Wendy Huang is on a mission. The content creator, who has accumulated 13.7 million subscribers and more than 1.8 billion views on her Wengie YouTube channel, wants to educate the internet masses about Web3. Along the way, she’s hoping to save a billion cats.
Huang is the co-founder and CMO of Nyan Heroes, an upcoming battle royale title built on the blockchain. The game is a showcase: It is being designed to inform its players about crypto, while also teaching them how Web3 technology can be used to radically alter the financial model used by the AAA gaming industry.
Oh, and there will be cats in mecha suits. So move over, dogs on skateboards, because there’s a new pet/vehicle combination in town.
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Let’s start at the adpocalypse
The origin story of Nyan Heroes begins long before YouTube ‘s 2017 decision to stringently enforce its brand safety policies, but that shift marked a turning point for Huang’s career. As the adpocalypse raged, the Australian-Chinese creator found herself in a “gray area.” She made videos for kids, but not toddlers, and as she told Tubefilter, “the category I was in was kind of being ignored.”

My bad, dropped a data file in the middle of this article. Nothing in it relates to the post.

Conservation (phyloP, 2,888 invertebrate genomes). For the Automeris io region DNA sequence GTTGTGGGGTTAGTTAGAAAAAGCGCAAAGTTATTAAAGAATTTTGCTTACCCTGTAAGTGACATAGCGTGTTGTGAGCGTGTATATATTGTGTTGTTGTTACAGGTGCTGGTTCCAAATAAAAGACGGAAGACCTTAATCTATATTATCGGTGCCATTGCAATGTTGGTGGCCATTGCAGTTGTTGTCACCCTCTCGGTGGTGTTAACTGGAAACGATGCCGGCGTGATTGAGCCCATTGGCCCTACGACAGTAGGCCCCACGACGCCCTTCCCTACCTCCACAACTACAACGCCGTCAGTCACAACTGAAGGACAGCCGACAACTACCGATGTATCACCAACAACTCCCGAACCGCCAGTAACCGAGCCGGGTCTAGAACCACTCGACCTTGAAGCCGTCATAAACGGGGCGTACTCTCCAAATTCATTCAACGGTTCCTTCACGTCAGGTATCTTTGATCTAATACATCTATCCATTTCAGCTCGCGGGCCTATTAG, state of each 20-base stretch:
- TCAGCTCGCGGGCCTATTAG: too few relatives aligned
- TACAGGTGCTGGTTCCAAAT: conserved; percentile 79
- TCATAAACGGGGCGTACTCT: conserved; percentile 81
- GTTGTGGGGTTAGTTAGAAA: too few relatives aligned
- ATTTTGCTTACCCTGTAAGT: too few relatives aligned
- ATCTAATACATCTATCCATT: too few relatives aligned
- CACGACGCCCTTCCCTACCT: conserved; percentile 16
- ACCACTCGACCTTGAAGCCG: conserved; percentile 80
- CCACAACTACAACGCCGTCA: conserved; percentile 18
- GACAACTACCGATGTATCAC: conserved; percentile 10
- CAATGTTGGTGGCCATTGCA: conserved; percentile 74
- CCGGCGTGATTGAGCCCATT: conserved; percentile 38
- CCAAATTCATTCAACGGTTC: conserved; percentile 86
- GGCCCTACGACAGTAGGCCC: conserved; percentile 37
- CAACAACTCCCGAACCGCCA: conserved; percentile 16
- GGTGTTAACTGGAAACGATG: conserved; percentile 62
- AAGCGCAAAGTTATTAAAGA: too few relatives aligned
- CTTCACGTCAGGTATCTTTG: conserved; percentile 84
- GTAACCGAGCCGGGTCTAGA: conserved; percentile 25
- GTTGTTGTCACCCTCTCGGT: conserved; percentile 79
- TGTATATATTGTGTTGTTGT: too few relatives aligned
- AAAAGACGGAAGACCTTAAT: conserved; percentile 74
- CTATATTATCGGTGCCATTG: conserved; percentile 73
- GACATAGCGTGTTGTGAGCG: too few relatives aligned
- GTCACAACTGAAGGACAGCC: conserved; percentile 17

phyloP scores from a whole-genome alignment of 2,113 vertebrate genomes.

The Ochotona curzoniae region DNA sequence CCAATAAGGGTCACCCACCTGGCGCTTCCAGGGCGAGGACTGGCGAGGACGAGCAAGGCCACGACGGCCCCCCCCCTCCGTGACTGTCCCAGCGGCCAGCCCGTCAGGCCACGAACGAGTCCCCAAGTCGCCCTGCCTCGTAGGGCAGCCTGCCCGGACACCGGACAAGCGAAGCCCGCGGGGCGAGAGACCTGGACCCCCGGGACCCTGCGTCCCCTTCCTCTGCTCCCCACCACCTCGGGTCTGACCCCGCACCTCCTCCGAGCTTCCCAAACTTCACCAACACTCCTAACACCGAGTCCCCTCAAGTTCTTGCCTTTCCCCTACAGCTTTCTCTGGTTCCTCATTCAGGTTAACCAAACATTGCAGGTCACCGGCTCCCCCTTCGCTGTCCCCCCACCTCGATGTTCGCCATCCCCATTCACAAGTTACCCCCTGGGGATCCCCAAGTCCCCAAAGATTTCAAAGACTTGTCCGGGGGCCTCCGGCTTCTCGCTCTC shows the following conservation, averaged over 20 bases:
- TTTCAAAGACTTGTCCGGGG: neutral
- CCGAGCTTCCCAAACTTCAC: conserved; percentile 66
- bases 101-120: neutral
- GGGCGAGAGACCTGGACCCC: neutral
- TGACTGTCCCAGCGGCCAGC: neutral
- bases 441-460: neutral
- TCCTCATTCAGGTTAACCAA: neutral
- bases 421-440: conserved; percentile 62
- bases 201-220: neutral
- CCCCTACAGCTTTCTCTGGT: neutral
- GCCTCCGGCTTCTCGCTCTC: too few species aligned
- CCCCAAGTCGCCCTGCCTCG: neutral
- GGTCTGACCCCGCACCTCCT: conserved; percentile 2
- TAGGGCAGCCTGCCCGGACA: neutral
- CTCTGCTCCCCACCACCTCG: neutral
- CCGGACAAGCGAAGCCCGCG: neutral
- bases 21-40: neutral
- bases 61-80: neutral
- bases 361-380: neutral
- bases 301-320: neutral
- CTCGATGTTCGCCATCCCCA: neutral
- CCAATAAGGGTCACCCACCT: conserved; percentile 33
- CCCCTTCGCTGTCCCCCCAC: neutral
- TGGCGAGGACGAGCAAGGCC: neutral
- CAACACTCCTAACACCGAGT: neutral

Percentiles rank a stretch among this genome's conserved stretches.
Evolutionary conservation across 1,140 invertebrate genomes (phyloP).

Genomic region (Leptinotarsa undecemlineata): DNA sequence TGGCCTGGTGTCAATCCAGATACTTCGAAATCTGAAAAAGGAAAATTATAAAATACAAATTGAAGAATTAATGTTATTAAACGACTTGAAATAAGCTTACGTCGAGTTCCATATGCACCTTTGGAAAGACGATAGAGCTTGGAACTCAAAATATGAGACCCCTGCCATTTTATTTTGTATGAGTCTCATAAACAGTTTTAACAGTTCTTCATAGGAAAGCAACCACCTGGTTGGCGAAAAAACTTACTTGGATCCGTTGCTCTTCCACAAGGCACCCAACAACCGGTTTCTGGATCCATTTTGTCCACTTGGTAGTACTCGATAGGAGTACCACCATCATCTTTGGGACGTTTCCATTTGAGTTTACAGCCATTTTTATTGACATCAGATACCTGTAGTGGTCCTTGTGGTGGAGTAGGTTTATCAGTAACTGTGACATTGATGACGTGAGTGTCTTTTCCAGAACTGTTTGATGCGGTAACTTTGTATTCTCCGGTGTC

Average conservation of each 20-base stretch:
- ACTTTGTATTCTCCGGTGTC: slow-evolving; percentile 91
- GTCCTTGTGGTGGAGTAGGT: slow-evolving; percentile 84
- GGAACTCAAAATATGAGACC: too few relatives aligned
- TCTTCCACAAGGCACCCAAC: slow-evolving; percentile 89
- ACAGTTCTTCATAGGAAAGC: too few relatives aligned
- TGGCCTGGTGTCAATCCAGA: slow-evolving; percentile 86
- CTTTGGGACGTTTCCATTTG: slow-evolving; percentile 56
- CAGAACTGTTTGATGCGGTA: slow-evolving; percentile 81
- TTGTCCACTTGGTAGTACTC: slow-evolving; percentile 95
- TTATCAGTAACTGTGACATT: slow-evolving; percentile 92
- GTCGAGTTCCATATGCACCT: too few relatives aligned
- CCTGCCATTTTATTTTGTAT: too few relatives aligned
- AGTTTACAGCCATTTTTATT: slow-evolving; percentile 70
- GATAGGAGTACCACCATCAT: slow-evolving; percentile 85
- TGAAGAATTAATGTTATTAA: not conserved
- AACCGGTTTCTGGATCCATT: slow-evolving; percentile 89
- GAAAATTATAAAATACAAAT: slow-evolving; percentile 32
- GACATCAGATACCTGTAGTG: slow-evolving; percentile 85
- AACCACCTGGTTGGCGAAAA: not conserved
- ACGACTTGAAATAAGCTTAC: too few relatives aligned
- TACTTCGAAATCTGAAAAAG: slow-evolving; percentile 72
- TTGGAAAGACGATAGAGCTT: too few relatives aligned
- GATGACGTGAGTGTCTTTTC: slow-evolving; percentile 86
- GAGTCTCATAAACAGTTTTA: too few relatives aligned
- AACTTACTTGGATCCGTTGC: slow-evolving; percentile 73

The COVID-19 pandemic only made things worse. Huang lived in Singapore at the time and had to deal with the city-state’s strict regulations. Content creation “got pretty challenging as a business,” and Huang began the feel the flames of burnout.
So like many of her YouTube contemporaries, she pivoted to the business world. Huang told Tubefilter that she “always wanted to be a startup founder” and was involved in startups before founding the Wengie channel in 2013. She decided to found a company of her own, and that venture now takes up much of her time. She explained that content creation is currently about 30% of her focus, with the rest of her energy going toward Nyan Heroes, other commercial initiatives, and her music career. (She records songs under the name WRAYA.)